Sales / Marketing

Creating a brand image that sells

by Alex Chan

Soren Holm Jensen, managing director, Carlsberg Hong Kong Limited
Photo: Johnny Kwok

Brand managers must find the right marketing strategies to boost business results

If you decide to enjoy an ice-cold beer at your favourite local bar while watching a game of football, certain forces have been at work of which you may be only vaguely aware. Behind the scenes, a sophisticated brand management campaign has been in place to try and influence your choice of beer and ensure you have the best possible experience.

The process of building the beer's brand image will have involved decisions about where it is sold, how it is advertised and served, and the ambience which the bar seeks to create.

"Brand management is really the backbone of our company," says Soren Holm Jensen, managing director of Carlsberg Hong Kong Limited. He explains that this means offering consumers consistent high quality and establishing "emotional associations" with the product.

This involves a lot of details. For example, the same beer can taste quite different depending whether it is served ice-cold in a glass or warm in a can. Brand managers have to take this into account when planning their sales channels and distribution strategies. They must also know how bars and restaurants will serve the product and which have it on draft.

Regarding the emotional aspect, Carlsberg has focused internationally on creating close links with football, and all marketing initiatives must bear this in mind. "Obviously, if you did something that conflicted with the football message, you would confuse the consumer," Mr Jensen says.

Driving a particular car really says a lot about the person and so does drinking a particular beer

Social occasions

The central theme of that message is that watching or attending a match with your friends is a social occasion and the ideal time to drink a beer together. This gives the brand manager two things to consider: what the consumer thinks about the product and what other people associate with someone drinking a Carlsberg.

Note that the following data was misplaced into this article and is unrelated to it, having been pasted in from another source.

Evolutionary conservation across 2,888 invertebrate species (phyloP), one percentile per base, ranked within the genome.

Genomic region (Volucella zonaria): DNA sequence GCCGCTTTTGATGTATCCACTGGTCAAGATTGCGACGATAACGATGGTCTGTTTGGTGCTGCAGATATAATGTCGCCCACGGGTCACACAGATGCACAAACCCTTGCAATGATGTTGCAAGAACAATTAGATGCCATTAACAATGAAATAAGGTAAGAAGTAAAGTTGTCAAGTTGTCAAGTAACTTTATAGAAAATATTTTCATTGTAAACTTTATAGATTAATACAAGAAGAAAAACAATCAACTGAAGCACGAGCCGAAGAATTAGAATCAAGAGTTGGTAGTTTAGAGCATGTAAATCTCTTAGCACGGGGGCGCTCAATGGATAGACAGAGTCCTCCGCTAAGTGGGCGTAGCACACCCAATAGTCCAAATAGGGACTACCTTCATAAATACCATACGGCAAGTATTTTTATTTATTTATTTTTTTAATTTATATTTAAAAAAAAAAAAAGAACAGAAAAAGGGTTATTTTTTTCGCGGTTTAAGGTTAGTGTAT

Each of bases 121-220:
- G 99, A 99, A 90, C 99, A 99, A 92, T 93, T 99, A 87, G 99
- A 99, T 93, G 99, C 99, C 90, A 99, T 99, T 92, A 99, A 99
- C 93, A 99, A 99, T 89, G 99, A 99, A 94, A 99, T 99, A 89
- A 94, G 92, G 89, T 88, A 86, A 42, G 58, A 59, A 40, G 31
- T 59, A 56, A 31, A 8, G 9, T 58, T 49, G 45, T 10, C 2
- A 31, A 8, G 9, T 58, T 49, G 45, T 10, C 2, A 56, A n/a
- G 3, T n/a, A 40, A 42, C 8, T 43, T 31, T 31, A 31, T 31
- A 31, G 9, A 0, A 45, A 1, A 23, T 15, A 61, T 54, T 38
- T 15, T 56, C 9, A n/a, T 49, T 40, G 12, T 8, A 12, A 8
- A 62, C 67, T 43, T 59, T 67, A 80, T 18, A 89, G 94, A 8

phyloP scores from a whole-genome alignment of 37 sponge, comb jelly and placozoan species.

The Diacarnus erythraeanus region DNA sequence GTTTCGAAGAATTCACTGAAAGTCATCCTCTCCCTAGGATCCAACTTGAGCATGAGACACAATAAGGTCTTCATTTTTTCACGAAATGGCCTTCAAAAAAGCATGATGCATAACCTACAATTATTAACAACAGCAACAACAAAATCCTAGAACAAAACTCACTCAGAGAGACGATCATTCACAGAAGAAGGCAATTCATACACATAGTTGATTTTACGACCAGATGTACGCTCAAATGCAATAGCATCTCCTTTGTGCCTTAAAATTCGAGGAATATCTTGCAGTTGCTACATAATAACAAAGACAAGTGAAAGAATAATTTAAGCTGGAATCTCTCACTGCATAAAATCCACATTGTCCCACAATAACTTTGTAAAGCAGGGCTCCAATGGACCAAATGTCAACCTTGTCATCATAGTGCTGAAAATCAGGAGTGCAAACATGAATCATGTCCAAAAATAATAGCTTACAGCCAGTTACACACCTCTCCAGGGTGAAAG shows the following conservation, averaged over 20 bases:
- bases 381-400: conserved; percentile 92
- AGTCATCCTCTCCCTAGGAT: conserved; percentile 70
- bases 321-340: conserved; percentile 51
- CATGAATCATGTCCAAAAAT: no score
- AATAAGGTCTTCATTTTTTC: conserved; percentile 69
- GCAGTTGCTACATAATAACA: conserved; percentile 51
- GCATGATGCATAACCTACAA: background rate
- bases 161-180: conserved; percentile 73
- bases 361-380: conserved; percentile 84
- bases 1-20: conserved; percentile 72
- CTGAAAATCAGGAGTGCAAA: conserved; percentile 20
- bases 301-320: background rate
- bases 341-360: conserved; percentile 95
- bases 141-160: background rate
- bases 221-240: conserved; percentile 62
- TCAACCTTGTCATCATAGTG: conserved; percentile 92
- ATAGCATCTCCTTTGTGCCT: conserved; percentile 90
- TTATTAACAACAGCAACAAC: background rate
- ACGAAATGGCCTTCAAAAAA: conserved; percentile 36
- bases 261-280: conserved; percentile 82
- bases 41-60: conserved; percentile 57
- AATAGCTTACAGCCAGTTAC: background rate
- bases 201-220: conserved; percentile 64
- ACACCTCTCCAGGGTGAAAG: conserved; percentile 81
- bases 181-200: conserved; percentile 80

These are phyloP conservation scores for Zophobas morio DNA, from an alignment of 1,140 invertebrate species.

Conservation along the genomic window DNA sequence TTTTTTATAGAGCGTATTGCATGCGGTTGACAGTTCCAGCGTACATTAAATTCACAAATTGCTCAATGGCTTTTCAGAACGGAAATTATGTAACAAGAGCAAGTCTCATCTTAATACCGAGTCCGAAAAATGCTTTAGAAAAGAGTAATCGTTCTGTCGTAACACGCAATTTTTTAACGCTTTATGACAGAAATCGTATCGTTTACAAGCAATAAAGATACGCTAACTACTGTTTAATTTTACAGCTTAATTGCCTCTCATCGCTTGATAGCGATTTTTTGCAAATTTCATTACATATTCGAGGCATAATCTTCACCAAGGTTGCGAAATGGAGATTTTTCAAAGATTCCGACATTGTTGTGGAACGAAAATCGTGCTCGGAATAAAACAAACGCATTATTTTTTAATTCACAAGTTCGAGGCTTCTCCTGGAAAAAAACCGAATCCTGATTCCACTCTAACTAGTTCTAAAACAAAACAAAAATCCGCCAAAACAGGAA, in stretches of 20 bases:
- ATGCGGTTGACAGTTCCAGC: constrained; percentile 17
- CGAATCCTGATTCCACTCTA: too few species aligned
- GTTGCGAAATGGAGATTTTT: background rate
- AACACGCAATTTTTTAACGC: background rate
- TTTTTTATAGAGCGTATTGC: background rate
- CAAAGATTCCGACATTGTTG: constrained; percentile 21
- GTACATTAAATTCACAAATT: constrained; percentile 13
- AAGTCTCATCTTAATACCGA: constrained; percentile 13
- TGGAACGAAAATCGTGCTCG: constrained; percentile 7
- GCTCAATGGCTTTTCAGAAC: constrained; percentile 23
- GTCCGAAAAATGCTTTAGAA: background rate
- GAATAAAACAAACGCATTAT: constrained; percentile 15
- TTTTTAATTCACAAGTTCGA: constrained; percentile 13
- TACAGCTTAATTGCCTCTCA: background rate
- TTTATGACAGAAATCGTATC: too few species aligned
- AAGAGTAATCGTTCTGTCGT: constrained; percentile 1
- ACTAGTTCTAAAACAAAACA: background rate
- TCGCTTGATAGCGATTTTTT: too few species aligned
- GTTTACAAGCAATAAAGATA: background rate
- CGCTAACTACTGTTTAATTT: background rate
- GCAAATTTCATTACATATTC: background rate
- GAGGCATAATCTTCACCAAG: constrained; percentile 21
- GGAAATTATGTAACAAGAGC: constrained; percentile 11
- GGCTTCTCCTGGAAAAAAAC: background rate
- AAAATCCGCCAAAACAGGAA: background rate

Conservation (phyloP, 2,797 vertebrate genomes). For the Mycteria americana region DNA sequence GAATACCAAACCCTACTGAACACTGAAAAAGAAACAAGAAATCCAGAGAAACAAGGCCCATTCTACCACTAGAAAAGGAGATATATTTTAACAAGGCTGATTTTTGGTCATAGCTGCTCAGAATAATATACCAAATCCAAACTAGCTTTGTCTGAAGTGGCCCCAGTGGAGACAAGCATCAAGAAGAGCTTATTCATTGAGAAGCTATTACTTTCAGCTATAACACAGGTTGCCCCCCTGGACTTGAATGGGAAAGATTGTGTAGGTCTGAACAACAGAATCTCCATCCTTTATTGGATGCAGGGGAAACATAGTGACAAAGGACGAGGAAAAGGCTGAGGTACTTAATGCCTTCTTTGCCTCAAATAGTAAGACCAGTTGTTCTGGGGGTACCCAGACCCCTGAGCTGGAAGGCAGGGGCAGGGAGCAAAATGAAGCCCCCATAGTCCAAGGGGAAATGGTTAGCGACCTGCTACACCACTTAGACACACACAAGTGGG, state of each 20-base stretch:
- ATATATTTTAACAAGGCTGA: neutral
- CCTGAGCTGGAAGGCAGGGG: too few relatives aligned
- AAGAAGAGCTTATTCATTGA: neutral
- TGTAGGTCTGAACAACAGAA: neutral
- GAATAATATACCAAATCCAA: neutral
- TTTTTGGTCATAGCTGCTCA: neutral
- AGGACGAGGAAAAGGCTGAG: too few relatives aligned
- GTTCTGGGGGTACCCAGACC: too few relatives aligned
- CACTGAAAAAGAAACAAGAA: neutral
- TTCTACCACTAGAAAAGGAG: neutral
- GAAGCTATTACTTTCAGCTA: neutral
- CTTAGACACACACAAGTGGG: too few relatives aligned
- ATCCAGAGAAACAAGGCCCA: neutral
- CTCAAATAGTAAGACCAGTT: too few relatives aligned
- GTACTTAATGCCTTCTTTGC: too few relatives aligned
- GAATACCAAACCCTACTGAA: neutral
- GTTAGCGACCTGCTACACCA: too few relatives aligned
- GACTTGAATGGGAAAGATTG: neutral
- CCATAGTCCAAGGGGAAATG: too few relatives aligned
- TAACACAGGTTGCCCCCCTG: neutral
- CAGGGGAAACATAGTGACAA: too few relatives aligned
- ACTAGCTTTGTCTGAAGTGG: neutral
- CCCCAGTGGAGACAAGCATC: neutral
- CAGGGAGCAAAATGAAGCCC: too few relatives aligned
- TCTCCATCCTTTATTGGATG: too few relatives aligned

"In that sense, it is similar to the automotive industry," says Mr Jensen.

For this reason, the company's marketing activities often focus more on the type of social situations where the product is consumed. Local promotional campaigns can then target specific locations or sporting events where people are guaranteed to get together.

Though not the "official" beer of the recent World Cup, the tournament was nevertheless a great opportunity for the company to strengthen its association with football. They captured the excitement by running a 4-3-3 promotion, which sent a lucky fan and three friends to Berlin, Rio de Janeiro and London.

The original idea came from the corporate head office in Copenhagen, but was given a local flavour by bringing in pop star Hacken Lee as a celebrity spokesman.

Business results

Nowadays, a brand manager's performance is evaluated by how well a marketing campaign impacts sales volumes, profits and business results. Increased awareness of the product is an advantage, but not the primary concern.

"A lot of people coming from the advertising industry think that brand managers just have to make great commercials," says Mr Jensen. "At Carlsberg, they are responsible for delivering sales results and that means understanding what a salesperson needs to sell."

Reflecting this, the company has introduced a KPI (key performance indicators) system this year to assess brand management performance and link bonuses directly to sales levels.

To succeed in the role, it is necessary to be familiar with the basics of advertising, finance, strategic planning and competition within the sector.

Fresh graduates can expect to join the marketing team and could move to the position of assistant brand manager after two to three years. They would be considered for the role of brand manager after a further three years leading a number of large projects.

"Besides being creative, candidates must be outgoing, open-minded, and generally very sociable," says Mr Jensen. "Also, they must be able to think analytically and interpret numbers."


Taken from Career Times 29 September 2006
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